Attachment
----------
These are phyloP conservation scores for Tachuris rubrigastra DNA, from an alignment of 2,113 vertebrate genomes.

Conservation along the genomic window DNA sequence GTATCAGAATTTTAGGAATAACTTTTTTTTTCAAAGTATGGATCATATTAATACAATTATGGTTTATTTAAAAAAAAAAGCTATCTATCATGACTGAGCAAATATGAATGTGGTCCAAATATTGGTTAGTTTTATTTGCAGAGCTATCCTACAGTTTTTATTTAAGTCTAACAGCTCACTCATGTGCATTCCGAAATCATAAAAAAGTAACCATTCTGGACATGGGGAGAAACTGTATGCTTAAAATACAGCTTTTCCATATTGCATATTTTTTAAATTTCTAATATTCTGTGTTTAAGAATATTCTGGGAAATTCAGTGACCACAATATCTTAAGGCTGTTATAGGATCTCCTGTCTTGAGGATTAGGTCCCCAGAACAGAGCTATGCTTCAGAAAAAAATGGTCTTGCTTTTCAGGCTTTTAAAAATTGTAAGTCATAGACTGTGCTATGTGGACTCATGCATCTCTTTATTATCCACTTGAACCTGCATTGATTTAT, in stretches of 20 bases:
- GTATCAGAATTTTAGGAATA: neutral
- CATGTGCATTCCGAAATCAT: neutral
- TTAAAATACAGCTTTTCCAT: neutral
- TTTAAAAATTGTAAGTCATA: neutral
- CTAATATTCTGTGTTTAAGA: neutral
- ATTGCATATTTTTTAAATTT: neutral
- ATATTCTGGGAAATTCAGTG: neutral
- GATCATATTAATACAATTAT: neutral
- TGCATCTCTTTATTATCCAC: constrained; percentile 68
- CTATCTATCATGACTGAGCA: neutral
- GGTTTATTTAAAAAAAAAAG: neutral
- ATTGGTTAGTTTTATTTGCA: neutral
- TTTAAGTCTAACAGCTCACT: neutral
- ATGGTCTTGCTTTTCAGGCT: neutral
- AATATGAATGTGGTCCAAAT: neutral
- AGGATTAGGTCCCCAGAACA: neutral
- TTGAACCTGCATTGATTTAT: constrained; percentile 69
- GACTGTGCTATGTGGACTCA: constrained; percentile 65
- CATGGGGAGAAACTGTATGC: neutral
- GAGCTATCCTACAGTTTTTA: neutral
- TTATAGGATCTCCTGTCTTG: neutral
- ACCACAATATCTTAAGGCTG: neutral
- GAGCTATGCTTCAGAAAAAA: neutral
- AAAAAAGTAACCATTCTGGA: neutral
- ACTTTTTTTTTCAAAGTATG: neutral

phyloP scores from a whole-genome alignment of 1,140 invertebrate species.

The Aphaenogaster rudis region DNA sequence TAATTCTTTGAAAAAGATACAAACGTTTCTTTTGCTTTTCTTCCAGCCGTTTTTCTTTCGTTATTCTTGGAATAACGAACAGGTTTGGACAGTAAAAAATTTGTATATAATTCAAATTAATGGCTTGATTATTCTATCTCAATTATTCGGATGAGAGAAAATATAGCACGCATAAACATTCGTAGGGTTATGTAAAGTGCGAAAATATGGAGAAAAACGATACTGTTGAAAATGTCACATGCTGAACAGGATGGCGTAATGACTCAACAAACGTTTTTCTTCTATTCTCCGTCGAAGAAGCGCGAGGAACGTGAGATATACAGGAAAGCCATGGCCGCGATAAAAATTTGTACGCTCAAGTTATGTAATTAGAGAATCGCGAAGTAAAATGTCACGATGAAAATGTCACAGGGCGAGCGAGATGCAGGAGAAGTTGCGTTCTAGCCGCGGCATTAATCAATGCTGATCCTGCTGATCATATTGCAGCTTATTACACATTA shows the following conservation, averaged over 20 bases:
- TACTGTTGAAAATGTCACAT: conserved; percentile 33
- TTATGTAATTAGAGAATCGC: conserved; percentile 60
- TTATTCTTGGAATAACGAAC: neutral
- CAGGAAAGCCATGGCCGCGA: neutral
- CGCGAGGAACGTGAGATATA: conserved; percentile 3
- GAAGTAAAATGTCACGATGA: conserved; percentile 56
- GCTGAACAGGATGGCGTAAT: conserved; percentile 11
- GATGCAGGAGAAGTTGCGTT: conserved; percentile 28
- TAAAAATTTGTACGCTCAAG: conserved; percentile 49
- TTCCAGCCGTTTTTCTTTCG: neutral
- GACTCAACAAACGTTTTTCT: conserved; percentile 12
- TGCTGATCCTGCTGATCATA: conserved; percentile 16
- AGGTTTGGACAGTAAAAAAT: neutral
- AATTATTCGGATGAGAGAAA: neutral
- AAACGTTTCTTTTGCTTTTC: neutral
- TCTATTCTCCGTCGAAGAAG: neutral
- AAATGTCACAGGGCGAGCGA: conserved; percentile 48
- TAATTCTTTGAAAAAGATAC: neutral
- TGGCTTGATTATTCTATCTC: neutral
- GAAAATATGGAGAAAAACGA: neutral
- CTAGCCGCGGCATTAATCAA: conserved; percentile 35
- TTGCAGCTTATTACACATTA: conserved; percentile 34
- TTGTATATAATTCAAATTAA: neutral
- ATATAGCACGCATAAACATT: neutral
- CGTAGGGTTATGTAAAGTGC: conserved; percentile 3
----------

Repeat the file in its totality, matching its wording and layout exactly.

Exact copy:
These are phyloP conservation scores for Tachuris rubrigastra DNA, from an alignment of 2,113 vertebrate genomes.

Conservation along the genomic window DNA sequence GTATCAGAATTTTAGGAATAACTTTTTTTTTCAAAGTATGGATCATATTAATACAATTATGGTTTATTTAAAAAAAAAAGCTATCTATCATGACTGAGCAAATATGAATGTGGTCCAAATATTGGTTAGTTTTATTTGCAGAGCTATCCTACAGTTTTTATTTAAGTCTAACAGCTCACTCATGTGCATTCCGAAATCATAAAAAAGTAACCATTCTGGACATGGGGAGAAACTGTATGCTTAAAATACAGCTTTTCCATATTGCATATTTTTTAAATTTCTAATATTCTGTGTTTAAGAATATTCTGGGAAATTCAGTGACCACAATATCTTAAGGCTGTTATAGGATCTCCTGTCTTGAGGATTAGGTCCCCAGAACAGAGCTATGCTTCAGAAAAAAATGGTCTTGCTTTTCAGGCTTTTAAAAATTGTAAGTCATAGACTGTGCTATGTGGACTCATGCATCTCTTTATTATCCACTTGAACCTGCATTGATTTAT, in stretches of 20 bases:
- GTATCAGAATTTTAGGAATA: neutral
- CATGTGCATTCCGAAATCAT: neutral
- TTAAAATACAGCTTTTCCAT: neutral
- TTTAAAAATTGTAAGTCATA: neutral
- CTAATATTCTGTGTTTAAGA: neutral
- ATTGCATATTTTTTAAATTT: neutral
- ATATTCTGGGAAATTCAGTG: neutral
- GATCATATTAATACAATTAT: neutral
- TGCATCTCTTTATTATCCAC: constrained; percentile 68
- CTATCTATCATGACTGAGCA: neutral
- GGTTTATTTAAAAAAAAAAG: neutral
- ATTGGTTAGTTTTATTTGCA: neutral
- TTTAAGTCTAACAGCTCACT: neutral
- ATGGTCTTGCTTTTCAGGCT: neutral
- AATATGAATGTGGTCCAAAT: neutral
- AGGATTAGGTCCCCAGAACA: neutral
- TTGAACCTGCATTGATTTAT: constrained; percentile 69
- GACTGTGCTATGTGGACTCA: constrained; percentile 65
- CATGGGGAGAAACTGTATGC: neutral
- GAGCTATCCTACAGTTTTTA: neutral
- TTATAGGATCTCCTGTCTTG: neutral
- ACCACAATATCTTAAGGCTG: neutral
- GAGCTATGCTTCAGAAAAAA: neutral
- AAAAAAGTAACCATTCTGGA: neutral
- ACTTTTTTTTTCAAAGTATG: neutral

phyloP scores from a whole-genome alignment of 1,140 invertebrate species.

The Aphaenogaster rudis region DNA sequence TAATTCTTTGAAAAAGATACAAACGTTTCTTTTGCTTTTCTTCCAGCCGTTTTTCTTTCGTTATTCTTGGAATAACGAACAGGTTTGGACAGTAAAAAATTTGTATATAATTCAAATTAATGGCTTGATTATTCTATCTCAATTATTCGGATGAGAGAAAATATAGCACGCATAAACATTCGTAGGGTTATGTAAAGTGCGAAAATATGGAGAAAAACGATACTGTTGAAAATGTCACATGCTGAACAGGATGGCGTAATGACTCAACAAACGTTTTTCTTCTATTCTCCGTCGAAGAAGCGCGAGGAACGTGAGATATACAGGAAAGCCATGGCCGCGATAAAAATTTGTACGCTCAAGTTATGTAATTAGAGAATCGCGAAGTAAAATGTCACGATGAAAATGTCACAGGGCGAGCGAGATGCAGGAGAAGTTGCGTTCTAGCCGCGGCATTAATCAATGCTGATCCTGCTGATCATATTGCAGCTTATTACACATTA shows the following conservation, averaged over 20 bases:
- TACTGTTGAAAATGTCACAT: conserved; percentile 33
- TTATGTAATTAGAGAATCGC: conserved; percentile 60
- TTATTCTTGGAATAACGAAC: neutral
- CAGGAAAGCCATGGCCGCGA: neutral
- CGCGAGGAACGTGAGATATA: conserved; percentile 3
- GAAGTAAAATGTCACGATGA: conserved; percentile 56
- GCTGAACAGGATGGCGTAAT: conserved; percentile 11
- GATGCAGGAGAAGTTGCGTT: conserved; percentile 28
- TAAAAATTTGTACGCTCAAG: conserved; percentile 49
- TTCCAGCCGTTTTTCTTTCG: neutral
- GACTCAACAAACGTTTTTCT: conserved; percentile 12
- TGCTGATCCTGCTGATCATA: conserved; percentile 16
- AGGTTTGGACAGTAAAAAAT: neutral
- AATTATTCGGATGAGAGAAA: neutral
- AAACGTTTCTTTTGCTTTTC: neutral
- TCTATTCTCCGTCGAAGAAG: neutral
- AAATGTCACAGGGCGAGCGA: conserved; percentile 48
- TAATTCTTTGAAAAAGATAC: neutral
- TGGCTTGATTATTCTATCTC: neutral
- GAAAATATGGAGAAAAACGA: neutral
- CTAGCCGCGGCATTAATCAA: conserved; percentile 35
- TTGCAGCTTATTACACATTA: conserved; percentile 34
- TTGTATATAATTCAAATTAA: neutral
- ATATAGCACGCATAAACATT: neutral
- CGTAGGGTTATGTAAAGTGC: conserved; percentile 3